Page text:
Puppet Pansori Sugungga

Mesmerising Korean pansori epic chant meets fairytale puppetry

Puppet Pansori Sugungga

Puppet Pansori Sugungga is to Korean fables what ASMR is to sleep-deprived YouTubers at 4am after binge-watching videos of cats jumping into little cardboard boxes. 

A soothing combination of Korean puppetry set to cello, Puppet Pansori brings to life a version of the hare and the tortoise fable. In this version, we’re introduced to two animals from different walks of life: the turtle (an amphibian) and the rabbit (a landlubber). The turtle, expertly puppeteered by Eunsil Noh, is a prevaricating deceiver with the demeanour of an old codger. He’s been tasked with retrieving the liver of a rabbit to cure the Lord of the Sea of his tempestuous nature. The subterfuge unfolds with a wicked sense of humour and political intrigue.

Interspersed with song and object work, Eunsil translates the story from the Korean pansori epic chant - a narrative song that originate in seventeenth-century Korea - giving the us rhythm and poetry of the original language alongside the translation in real-time. The wooden puppets rattle, clank, shake and clatter as our characters plonk about the stage (a travelling suitcase of tricks with puppet hooks and lush rotating sets). When the rabbit discovers he’s on the chopping block, his little wooden body quakes and clacks with fear. The animals are beautiful made and the whole show is not only incredibly charming but a relief from the chaos of the rest of the festival.

The cello sound-tracking the performance lifts the drama, sweeping us from the skies into the depths of the sea. I was mesmerised by Eunsil. Some of her puppetry felt uncannily organic, like watching flower heads carried along by the ripples in a pond or jellyfish undulating in the sea. The whole experience is captivating. It captures that happy childishness and wonder of listening to fables; and the show would be good, clean family fun, if there wasn’t a little bit of swearing.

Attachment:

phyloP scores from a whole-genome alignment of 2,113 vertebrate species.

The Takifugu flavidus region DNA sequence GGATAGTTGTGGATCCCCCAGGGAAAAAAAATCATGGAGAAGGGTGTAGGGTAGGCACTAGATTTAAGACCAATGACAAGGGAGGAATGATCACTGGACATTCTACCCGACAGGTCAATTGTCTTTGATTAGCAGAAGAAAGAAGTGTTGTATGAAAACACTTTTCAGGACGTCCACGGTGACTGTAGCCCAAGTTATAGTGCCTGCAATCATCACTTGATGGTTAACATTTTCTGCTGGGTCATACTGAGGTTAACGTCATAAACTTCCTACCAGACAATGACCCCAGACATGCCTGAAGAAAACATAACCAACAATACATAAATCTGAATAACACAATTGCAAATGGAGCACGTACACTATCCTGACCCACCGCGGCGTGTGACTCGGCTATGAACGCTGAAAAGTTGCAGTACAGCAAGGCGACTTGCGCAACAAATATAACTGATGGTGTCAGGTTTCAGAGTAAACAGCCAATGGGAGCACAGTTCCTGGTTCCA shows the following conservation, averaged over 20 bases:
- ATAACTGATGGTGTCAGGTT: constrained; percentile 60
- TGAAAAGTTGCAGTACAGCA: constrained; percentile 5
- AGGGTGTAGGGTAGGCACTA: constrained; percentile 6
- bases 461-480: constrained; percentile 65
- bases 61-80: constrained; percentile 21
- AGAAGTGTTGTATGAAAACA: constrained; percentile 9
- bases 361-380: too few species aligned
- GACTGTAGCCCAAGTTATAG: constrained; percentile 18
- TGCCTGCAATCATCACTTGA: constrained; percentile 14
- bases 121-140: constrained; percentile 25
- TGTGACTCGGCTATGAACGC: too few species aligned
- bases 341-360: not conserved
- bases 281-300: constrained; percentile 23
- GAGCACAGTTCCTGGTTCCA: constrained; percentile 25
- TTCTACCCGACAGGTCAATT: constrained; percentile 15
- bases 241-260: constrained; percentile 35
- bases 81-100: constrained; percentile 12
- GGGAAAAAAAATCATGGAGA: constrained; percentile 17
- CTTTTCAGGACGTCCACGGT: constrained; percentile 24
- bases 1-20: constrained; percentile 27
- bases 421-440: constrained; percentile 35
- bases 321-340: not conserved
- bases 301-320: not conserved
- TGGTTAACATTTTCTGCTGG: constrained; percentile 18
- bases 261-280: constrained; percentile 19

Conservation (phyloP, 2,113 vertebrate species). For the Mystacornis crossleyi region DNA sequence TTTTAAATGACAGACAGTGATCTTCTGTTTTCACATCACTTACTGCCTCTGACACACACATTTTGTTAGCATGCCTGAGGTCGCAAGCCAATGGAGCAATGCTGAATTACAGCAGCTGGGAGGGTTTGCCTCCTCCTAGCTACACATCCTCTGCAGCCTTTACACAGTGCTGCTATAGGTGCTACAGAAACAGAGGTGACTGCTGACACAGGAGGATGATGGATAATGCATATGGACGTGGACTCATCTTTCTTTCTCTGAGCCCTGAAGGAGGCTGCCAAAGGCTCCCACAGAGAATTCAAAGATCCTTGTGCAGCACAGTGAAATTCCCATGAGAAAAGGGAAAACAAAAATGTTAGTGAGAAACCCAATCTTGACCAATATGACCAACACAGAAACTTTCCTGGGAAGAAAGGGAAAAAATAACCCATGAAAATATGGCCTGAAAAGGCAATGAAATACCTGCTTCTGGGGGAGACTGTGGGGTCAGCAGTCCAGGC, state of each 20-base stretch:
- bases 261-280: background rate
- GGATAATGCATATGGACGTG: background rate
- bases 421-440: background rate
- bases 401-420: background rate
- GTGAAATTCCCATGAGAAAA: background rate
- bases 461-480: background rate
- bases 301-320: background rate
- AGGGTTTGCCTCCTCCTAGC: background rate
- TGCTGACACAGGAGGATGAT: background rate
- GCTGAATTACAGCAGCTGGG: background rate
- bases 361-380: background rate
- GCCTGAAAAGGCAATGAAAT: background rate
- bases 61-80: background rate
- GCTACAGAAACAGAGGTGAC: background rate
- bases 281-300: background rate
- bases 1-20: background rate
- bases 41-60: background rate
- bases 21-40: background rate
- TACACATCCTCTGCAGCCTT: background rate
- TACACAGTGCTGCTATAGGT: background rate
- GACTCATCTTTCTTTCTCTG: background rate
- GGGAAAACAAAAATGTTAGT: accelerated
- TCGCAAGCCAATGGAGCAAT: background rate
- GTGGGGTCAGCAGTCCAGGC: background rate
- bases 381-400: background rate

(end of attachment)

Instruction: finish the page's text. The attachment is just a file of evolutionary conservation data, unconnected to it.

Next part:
Puppet Pansori’s story is, among other things, about prejudice and the foreignness of realms. The separate kingdoms of land and sea never truly meet, though their borders are crossed several time. Ultimately, their elements are unknown to one another and their natures in constant flux. The inhabitants misconstrue and deceive to get what they want. They bicker and promise what they cannot deliver. It’s witty, gently entertaining and a joy to hear a traditional storytelling well told.

For tickets and more information, visit edfringe.com 

Header Image Credit: KCCUK


Jack Solloway

Jack Solloway Voice team

A writer from the West Midlands living in London. His prose has appeared in Aesthetica Magazine, Review 31, The Times and TLS, among others.

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